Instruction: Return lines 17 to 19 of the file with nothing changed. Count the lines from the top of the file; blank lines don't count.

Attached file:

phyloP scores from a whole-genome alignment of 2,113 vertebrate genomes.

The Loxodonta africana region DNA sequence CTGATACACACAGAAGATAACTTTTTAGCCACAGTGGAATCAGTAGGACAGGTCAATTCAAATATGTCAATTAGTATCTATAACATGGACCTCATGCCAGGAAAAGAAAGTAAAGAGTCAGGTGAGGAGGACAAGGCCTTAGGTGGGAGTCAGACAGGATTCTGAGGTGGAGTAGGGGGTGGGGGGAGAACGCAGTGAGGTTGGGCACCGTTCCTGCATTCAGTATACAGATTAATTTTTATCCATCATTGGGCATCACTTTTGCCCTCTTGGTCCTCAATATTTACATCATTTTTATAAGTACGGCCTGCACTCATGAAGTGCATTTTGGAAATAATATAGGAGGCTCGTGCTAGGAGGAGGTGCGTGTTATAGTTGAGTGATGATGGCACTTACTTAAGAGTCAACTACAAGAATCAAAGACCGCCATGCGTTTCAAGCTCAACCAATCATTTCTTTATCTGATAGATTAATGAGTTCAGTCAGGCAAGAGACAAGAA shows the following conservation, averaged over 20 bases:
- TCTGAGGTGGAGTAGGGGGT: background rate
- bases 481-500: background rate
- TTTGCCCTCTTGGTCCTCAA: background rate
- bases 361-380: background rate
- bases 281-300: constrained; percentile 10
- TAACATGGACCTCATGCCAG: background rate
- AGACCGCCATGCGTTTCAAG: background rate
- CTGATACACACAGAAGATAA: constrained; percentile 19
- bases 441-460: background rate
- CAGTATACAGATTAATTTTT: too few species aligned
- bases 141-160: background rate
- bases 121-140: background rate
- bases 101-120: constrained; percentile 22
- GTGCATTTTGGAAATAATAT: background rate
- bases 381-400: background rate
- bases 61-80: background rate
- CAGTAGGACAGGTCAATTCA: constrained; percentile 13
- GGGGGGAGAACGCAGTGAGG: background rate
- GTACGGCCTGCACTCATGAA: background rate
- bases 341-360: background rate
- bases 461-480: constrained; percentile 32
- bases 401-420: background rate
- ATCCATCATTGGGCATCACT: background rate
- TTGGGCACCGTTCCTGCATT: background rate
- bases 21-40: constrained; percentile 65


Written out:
- bases 381-400: background rate
- bases 61-80: background rate
- CAGTAGGACAGGTCAATTCA: constrained; percentile 13